The Property Ladder

Thanks in part to the UK Government’s Help to Buy scheme, 2014 has so far seen significant growth in the UK’s property market, as more people consider moving home. What skills and qualities can Service-leavers bring to the estate agent profession?

By Paul F Cockburn, from Civvy Street #49 (July 2014)

Stuart Richards comes from a Military family; between them, his father, uncles and grandfather have served in all of UK’s Armed Forces and so, on leaving school, it seemed natural for Stuart to follow in their footsteps, as a fitness instructor in the RAF. However, as he came up to his eighth year in uniform, marriage helped change his priorities, and he began looking for other opportunities – ideally in the Midlands, where he hoped to settle.

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Fighting Fit

Do you enjoy and feel proud of being in the excellent physical shape you’re in? Maybe it’s time to convert your passion for exercise into a civilian career. Rising awareness of the impact of diet, work and lifestyle on health is driving rapid growth in the physical training market.

By Julie Gray, from Civvy Street #49 (July 2014)

“Fitness has become hugely popular and new exercise trends are always emerging,” says Head of Training, Lucy Birch, at The Training Room. “For example, Parkour coaching is huge at the moment. It focuses on developing the fundamental attributes required for movement, including balance, strength and endurance, so it’s refreshing for those used to more structured Military drills.”

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Driving Ambition

For those at ease behind the wheel, a career as a professional driver has plenty of opportunities, particularly as a huge shortfall in trained drivers is predicted.

Anyone who has seen the film, Sorcerer, might have second thoughts about driving volatile cargo around for a living, but much like the mismatched heroes that are led by Roy Sheider in the 70s cult classic, many Service-leavers are equipped with the professionalism, grit and calmness under pressure that many haulage contractors require – pressures that are all amplified when you’re transporting high value or even highly unstable loads.

Although grinding up the M6 with a load of groceries might lack the excitement or the raw machismo that is glamorised in the likes of the grizzly-dodging, frozen lake-defying  Ice Road Truckers, driving large goods vehicles (LGVs) in the UK is both a good way of seeing the country and earning a decent wage, with salaries regularly exceeding £30,000.

The sector offers careers well suited to numerous Service-leavers, given the central role of logistics in the Armed Forces and the variety of substantial vehicles they deploy. Moreover, it’s a growth industry – according to the latest government figures, for example, road haulage currently accounts for 68% of all goods moved in the UK compared with 53% in 1980, and there are currently 467,000 van and LGV drivers – making up 2% of Britain’s workforce.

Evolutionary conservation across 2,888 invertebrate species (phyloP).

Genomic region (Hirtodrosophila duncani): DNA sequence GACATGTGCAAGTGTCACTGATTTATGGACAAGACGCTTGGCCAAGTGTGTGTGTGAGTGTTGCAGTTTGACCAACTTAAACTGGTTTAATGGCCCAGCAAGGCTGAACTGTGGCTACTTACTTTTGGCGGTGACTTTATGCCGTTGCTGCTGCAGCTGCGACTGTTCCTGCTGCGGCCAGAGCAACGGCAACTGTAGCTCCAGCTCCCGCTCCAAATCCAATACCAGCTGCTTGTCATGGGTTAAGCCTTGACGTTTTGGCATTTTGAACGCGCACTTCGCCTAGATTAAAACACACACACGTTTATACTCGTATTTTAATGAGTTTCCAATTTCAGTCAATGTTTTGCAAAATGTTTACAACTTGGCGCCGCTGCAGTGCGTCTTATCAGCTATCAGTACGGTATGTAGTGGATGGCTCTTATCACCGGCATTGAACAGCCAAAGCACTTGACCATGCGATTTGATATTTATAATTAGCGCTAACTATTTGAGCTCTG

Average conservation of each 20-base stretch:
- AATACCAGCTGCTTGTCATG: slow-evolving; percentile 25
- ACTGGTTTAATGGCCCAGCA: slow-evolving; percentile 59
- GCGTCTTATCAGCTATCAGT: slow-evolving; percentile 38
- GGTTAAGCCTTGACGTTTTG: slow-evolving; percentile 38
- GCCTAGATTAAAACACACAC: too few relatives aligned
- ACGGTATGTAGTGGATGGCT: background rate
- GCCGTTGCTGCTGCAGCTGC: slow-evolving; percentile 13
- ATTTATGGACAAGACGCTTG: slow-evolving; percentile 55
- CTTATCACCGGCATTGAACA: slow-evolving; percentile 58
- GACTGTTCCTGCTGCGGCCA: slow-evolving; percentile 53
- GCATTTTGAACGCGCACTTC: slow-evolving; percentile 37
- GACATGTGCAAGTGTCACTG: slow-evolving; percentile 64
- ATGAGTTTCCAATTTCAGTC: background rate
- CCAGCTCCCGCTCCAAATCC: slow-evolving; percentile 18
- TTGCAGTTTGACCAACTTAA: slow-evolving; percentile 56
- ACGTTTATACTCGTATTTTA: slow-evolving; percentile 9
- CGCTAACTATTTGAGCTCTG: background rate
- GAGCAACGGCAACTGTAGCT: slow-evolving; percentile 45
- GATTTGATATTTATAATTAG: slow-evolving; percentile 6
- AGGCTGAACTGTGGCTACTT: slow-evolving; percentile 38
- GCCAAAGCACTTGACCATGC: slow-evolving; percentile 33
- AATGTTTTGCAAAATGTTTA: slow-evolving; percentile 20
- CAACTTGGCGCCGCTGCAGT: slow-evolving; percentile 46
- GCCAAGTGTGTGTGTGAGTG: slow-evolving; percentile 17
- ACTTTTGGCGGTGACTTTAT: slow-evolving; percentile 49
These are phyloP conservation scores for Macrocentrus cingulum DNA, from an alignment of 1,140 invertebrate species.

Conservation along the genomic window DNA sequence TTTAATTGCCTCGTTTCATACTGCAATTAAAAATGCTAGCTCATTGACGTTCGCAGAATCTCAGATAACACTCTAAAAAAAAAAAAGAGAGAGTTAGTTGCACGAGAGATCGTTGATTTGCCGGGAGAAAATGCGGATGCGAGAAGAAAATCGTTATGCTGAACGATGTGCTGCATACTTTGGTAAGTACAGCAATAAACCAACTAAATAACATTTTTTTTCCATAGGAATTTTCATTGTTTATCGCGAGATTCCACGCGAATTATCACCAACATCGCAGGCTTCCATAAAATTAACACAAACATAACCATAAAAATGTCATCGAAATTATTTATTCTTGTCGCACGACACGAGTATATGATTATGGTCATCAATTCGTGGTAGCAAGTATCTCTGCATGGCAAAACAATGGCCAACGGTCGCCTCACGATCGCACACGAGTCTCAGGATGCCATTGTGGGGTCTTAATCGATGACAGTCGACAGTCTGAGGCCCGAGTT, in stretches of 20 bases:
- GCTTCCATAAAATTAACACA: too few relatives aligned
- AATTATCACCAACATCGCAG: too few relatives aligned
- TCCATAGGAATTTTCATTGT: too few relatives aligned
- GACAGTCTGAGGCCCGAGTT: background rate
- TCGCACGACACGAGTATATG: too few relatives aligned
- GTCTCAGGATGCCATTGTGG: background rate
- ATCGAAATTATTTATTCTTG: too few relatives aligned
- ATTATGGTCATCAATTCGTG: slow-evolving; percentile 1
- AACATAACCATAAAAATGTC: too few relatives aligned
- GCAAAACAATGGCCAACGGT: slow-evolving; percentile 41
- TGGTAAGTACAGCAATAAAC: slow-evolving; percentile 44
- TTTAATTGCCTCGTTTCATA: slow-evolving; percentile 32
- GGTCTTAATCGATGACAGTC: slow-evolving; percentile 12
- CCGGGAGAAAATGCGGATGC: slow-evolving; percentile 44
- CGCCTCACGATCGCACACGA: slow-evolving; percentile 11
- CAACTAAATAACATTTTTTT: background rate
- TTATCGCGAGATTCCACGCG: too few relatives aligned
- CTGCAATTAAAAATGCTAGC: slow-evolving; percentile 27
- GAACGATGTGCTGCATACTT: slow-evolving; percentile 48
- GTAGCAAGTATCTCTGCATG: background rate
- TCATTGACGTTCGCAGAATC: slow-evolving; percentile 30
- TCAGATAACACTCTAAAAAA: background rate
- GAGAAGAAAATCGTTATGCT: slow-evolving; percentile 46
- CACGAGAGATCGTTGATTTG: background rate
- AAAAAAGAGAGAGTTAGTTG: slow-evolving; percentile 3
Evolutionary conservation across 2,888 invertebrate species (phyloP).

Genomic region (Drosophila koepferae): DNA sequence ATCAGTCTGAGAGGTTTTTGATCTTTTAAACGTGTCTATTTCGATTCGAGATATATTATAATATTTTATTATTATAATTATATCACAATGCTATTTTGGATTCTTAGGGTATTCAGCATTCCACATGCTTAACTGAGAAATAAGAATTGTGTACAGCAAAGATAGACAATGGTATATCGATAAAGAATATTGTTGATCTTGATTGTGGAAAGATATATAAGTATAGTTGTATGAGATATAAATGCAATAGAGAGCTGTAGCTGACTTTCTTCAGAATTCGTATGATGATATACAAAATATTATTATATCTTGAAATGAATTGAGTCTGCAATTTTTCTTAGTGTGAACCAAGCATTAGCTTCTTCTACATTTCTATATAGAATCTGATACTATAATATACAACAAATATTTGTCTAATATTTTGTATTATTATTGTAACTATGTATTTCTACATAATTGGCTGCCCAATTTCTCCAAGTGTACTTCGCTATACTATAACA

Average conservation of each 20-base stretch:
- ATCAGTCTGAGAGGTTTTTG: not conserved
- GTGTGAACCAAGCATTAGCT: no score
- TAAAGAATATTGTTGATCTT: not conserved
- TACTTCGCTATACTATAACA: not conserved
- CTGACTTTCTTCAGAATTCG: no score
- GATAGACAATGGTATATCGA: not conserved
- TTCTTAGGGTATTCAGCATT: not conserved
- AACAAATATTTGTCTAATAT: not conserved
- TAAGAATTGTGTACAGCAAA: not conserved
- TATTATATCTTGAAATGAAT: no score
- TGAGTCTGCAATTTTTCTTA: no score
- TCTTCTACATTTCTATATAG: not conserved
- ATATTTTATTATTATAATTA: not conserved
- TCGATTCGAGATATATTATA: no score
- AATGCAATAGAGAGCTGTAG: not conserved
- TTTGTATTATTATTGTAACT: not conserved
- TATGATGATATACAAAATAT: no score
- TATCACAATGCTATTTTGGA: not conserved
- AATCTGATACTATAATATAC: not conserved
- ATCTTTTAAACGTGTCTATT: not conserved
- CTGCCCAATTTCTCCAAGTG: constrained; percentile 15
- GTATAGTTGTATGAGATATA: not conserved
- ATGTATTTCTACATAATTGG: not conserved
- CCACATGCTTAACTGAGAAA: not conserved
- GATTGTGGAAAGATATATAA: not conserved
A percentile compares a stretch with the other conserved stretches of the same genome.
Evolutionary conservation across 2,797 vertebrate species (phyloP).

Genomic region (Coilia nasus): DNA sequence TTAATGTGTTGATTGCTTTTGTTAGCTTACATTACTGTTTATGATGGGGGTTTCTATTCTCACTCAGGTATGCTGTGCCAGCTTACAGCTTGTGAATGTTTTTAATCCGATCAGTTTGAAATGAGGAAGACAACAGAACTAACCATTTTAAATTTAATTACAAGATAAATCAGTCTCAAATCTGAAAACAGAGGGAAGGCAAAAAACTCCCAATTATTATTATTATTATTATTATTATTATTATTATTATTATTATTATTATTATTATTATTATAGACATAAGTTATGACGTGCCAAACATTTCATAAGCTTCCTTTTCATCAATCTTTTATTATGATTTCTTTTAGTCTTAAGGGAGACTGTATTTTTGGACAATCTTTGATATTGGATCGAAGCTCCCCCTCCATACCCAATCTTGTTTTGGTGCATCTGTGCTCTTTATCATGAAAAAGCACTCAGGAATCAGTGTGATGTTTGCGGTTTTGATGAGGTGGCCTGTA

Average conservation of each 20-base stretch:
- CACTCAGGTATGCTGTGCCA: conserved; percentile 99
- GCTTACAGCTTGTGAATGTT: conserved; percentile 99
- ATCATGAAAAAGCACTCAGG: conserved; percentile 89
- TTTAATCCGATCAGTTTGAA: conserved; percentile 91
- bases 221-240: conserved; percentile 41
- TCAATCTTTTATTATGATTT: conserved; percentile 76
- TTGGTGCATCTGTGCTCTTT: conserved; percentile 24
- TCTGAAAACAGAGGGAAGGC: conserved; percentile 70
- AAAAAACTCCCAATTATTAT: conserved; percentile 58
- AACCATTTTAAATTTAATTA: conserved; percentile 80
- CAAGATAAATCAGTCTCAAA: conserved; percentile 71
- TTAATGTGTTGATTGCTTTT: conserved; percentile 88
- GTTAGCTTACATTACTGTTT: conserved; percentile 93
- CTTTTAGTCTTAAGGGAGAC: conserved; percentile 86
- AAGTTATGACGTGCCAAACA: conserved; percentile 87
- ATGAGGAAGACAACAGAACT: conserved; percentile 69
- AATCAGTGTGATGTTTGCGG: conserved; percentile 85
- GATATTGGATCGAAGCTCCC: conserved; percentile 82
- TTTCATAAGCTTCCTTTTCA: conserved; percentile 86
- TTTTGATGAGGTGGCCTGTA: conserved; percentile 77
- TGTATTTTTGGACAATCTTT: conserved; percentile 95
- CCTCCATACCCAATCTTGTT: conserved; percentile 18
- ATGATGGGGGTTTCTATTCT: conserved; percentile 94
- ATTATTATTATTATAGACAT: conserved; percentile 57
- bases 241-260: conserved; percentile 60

Job description

LGVs are commercial vehicles over 7.5 tonnes and these include rigid trucks, articulated lorries, tankers, transporters and trailer wagons. LGV drivers transport and deliver goods between suppliers and customers all over the UK and overseas, with 12% of the industry currently self-employed.

As well as the driving itself, duties include planning delivery schedules and routes with transport managers, supervising or helping to load and unload goods, making sure loads are safely secured and routine maintenance – such as oil, tyre and brake checks before and after journeys.

Drivers work an average of 42 hours a week and, although overtime may be available, there are strict laws about the amount of hours you can spend driving between rest breaks. Many drivers spend a lot of time away from home, including overnight stays where necessary – although most Service-leavers will be well used to such irregular patterns.


According to a recent report published by Skills for Logistics, in recent years the UK and European transport sector has been suffering from a shortage of skilled professional drivers and the most recent estimates show that nearly 1,456 extra drivers were needed in the UK and nearly 75,000 across Europe.

This trend slowed with the economic downturn mitigating the problem somewhat, but as the economy begins to recover, there is compelling evidence which points to a likely driver shortage:

  • 16% of LGV drivers are 60 or over.
  • The number of individuals taking and passing their LGV test is declining year on year. The last four year period saw a decline of 31% down to 22,700 tests passed in 2010/11.
  • There are substantially more vacancies than candidates seeking a LGV profession and as a result we are seeing wages growing faster for drivers than employees across the economy.
  • There is a sub-optimal uptake of Driver CPC periodic training. It is predicted that there will be a shortfall of 1.7 million training hours or nearly 250,000 seven hour training courses by the end of this year.
  • Currently only 8.2% of professional drivers have received their Driver Qualification Card after completing 35 hours of training.